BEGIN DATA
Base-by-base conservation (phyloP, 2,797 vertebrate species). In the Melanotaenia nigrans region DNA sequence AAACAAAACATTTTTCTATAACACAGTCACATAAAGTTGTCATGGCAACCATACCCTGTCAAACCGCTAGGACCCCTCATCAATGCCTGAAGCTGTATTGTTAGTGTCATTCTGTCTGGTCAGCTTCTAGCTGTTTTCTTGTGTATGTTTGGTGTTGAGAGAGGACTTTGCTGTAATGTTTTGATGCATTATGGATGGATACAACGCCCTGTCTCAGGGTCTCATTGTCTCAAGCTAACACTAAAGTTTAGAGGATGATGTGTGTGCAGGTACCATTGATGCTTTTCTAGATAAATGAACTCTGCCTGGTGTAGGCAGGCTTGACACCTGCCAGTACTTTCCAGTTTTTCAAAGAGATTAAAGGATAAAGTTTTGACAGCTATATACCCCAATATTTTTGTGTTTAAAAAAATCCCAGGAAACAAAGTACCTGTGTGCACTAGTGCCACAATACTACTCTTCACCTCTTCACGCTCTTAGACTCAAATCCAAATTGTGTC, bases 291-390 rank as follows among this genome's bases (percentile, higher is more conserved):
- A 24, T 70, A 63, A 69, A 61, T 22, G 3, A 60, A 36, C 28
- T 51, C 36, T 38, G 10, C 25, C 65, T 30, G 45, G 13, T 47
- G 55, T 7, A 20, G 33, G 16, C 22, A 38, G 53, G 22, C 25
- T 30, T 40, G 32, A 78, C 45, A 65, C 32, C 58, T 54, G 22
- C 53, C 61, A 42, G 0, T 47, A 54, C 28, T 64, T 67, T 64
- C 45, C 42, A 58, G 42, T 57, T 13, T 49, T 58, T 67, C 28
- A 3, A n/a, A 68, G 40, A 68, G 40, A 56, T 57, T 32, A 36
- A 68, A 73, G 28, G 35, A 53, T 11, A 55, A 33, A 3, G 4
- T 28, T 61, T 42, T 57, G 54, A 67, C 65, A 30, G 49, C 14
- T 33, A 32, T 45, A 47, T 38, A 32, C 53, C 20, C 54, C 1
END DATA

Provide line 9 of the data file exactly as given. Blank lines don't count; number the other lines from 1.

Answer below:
- A 68, A 73, G 28, G 35, A 53, T 11, A 55, A 33, A 3, G 4